The charity sector, in general, can more often than not be steeped in tradition leading to struggles when attempting to adopt more innovative approaches and less traditional organisational structures.
Many bigger charities on the island will run on a service-provider business model where they become a service provider to the Government of Jersey providing care and support to fulfil the government’s societal obligations.
Jersey's government currently relies greatly on charities to deliver services and, with the announcement of the new Primary Care Model, that reliance will only become greater, which possesses the question of 'the needs of the charity vs the needs of the business'.
With greater funding for service providers comes greater responsibilities to provide services and satisfy contractual obligations. The government's support can be seen as a positive but it also possesses a danger to the needs of Charity if not managed correctly with the necessary countermeasures.
Pictured: The new Care Model is likely to place greater reliance on charities.
Charities must structure to guard against losing sight of their charitable vision and purpose or face success without meaning.
First, we must realise charity is the purest form is uncertain in nature, it is the reliance on goodwill, donors, and fundraising. It is irresponsible for charities to run without revenue-generating activity as the well of goodwill can and will eventually run dry.
Pandemics such as covid have already disrupted fundraising activities of local charities, leaving some in a precarious position.
Pictured: Goodwill can run dry in difficult circumstances.
So we have established revenue generation is a must for survival and longevity and the government has an obligation requiring service providers to fulfil a duty of care.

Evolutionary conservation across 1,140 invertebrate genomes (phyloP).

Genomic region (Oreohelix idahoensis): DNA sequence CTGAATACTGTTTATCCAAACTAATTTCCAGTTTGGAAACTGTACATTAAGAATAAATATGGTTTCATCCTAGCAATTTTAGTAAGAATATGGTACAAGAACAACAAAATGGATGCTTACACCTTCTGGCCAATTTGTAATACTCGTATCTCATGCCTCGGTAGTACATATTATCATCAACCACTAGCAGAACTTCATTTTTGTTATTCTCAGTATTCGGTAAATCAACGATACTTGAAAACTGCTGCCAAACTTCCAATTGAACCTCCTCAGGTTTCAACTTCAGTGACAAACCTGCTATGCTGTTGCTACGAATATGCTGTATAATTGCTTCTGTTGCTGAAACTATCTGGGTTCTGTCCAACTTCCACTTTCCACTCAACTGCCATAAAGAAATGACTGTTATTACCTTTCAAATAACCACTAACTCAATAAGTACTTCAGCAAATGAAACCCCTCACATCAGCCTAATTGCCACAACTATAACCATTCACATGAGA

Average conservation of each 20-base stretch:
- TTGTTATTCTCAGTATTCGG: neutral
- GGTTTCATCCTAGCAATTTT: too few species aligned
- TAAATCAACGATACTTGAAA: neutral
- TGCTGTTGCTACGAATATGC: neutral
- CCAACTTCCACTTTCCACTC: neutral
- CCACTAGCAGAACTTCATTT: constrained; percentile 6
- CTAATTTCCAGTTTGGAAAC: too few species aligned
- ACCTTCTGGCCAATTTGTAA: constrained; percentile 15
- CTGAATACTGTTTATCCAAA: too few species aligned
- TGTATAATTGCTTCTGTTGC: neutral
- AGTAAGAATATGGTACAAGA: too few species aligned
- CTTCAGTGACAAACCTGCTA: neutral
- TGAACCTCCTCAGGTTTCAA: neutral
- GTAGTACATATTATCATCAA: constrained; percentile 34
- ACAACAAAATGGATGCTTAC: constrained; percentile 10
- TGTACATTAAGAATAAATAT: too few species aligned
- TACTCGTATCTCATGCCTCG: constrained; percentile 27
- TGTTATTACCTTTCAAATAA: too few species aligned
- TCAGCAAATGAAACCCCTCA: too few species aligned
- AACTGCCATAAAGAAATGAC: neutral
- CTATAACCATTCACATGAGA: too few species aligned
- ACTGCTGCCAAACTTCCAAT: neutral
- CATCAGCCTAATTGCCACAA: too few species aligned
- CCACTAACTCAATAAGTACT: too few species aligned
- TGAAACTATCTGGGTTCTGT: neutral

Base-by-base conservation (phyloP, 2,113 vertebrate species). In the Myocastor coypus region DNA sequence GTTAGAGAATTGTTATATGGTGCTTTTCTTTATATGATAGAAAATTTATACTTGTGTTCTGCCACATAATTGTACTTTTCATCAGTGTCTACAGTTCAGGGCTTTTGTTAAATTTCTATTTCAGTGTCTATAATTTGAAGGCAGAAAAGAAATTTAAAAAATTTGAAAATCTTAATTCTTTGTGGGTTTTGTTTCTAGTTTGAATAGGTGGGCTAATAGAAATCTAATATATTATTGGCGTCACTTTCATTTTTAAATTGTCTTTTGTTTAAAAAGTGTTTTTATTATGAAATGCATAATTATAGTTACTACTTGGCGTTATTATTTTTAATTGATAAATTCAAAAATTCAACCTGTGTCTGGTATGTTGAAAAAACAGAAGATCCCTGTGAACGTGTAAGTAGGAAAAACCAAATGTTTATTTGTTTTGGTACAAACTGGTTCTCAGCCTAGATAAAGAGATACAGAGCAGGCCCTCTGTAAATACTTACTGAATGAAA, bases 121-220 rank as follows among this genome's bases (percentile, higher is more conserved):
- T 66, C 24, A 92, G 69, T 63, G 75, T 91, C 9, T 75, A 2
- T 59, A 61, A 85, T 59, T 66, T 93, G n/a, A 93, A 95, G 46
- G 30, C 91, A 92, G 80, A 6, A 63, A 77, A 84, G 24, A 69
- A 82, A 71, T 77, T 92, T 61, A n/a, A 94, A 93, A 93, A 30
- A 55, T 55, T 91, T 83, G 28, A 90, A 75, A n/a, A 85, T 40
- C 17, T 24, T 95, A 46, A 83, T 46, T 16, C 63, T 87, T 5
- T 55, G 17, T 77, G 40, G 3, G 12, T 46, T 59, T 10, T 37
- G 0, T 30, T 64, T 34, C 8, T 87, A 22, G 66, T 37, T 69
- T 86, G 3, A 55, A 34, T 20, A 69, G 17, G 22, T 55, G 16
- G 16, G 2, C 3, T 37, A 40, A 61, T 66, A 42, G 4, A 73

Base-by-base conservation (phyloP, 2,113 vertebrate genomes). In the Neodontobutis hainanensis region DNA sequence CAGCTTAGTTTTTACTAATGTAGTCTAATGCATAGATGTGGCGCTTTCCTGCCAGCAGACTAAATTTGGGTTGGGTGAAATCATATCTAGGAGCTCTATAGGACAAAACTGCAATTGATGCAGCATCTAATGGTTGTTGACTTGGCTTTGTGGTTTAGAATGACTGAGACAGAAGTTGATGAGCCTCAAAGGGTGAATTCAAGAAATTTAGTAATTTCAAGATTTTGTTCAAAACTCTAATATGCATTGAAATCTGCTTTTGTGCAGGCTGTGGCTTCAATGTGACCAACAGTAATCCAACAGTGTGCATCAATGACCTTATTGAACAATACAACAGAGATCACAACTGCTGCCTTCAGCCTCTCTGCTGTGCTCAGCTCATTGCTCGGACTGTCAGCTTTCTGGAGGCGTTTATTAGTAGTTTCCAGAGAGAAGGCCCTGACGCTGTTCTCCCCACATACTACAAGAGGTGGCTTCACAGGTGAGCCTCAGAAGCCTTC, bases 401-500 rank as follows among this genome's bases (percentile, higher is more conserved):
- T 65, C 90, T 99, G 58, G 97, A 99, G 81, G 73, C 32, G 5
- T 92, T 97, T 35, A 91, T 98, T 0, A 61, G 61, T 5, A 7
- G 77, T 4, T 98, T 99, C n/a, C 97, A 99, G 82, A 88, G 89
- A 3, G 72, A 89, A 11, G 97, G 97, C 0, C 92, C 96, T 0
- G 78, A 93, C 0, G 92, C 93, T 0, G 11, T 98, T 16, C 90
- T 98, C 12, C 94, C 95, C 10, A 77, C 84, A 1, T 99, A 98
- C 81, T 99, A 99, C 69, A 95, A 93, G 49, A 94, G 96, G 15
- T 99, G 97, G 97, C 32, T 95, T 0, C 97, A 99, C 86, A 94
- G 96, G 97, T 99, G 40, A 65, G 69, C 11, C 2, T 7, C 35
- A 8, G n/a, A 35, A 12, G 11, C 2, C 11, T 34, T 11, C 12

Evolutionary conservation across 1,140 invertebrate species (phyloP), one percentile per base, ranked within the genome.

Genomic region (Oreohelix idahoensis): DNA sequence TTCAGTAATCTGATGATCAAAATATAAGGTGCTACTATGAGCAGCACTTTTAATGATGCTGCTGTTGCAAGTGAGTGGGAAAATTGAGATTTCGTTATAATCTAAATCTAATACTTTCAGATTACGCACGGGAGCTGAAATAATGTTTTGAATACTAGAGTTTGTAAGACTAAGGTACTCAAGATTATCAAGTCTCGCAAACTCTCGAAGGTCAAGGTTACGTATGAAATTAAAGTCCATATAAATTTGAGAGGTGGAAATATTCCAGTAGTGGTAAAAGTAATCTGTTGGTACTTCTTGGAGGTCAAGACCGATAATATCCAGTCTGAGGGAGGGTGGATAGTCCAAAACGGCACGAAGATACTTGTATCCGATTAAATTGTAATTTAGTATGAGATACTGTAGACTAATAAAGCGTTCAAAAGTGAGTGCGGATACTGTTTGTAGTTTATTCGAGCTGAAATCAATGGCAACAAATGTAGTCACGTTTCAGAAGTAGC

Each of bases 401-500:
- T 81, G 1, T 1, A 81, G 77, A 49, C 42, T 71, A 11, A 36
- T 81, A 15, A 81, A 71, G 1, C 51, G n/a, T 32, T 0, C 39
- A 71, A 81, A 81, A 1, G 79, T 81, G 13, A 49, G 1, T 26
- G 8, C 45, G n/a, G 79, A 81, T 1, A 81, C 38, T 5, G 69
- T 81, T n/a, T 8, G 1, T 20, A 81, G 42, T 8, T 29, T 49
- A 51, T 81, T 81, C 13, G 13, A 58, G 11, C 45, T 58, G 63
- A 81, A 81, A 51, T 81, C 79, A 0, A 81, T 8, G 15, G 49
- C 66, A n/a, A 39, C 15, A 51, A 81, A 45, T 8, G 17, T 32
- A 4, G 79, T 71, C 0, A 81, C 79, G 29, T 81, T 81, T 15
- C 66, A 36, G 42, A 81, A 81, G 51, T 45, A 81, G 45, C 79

Well, it all depends on balance and not losing sight of the business or the charity, to be frank! Sure, trustees are designed to balance and provide checks and countermeasures but it is a role many take with limited time to devote to it.
Many charities will run on a CEO model where great autonomy is required. The issue there arises when the charity chooses a CEO with the competency to run and deliver the services they provide but not perhaps the competency to grow the charitable mission and ensure the charity is positioned in good stead with donors and other key stakeholders in the community.
Often you are forced to choose one type of competency and skill set above another when recruiting and appointing a CEO in the third sector and, for reasons we have outlined above, it is only natural the ability to deliver services and generate reliable revenue is the skill set that can often prevail, and rightly so. However, perhaps it's time we consider how we stop employing pitfalls to reach new heights?
Instead of creating one role and potentially setting someone up to fail miserably at one aspect which then encourages them to weigh the scales in favour of their competence to disguise areas that they are underperforming in, why not split the CEO roles and create two roles for two exceptional individuals with complementary skillsets?
Pictured: Why not divide up the role of CEO to ensure all competency areas are covered?
Having two individuals looking after their respective areas of the charity's interests will ensure a greater balance in how the charity grows and will help to ensure both the interests of the business and the interests of the charity are forefront in strategies for the charity's growth. This could be choosing to have Co-CEOs, which has been effective for some businesses, or it could using a Director-General model, which you may see more traditionally in governments or membership organisations.
Surprisingly, the rationale you see for a Co-CEO in the corporate world is not too dissimilar from what you may expect of a charity in terms of varying responsibilities and a need to ensure both are adequately resourced as explained in this recent article on the Harvard Business Review that discusses the model from a corporate viewpoint.
With two equally committed individuals to their respective areas of expertise, we are able to ensure time is spent wisely and the business and charity are both at the forefront of the strategy for the growth of the charity as a whole.
Well, yes, of course, there will be exceptions and some Charity CEOs will be able to hold the balance, but many will fall into a rabbit hole of either hyperfocus on the needs of the charity or hyperfocus on the needs of the business.
Of course, for smaller charities which don't have an added business model of providing care services to the government, it would be unnecessarily complicated and unneeded, but for those charities who are key service providers, it's time they consider if a CEO can lead both the charity and the business.
In the wake of the government's increased reliance on charities, it's a discussion that is worthwhile broaching and considering at the board table. Charities mustn't be afraid to take bold steps and innovative approaches!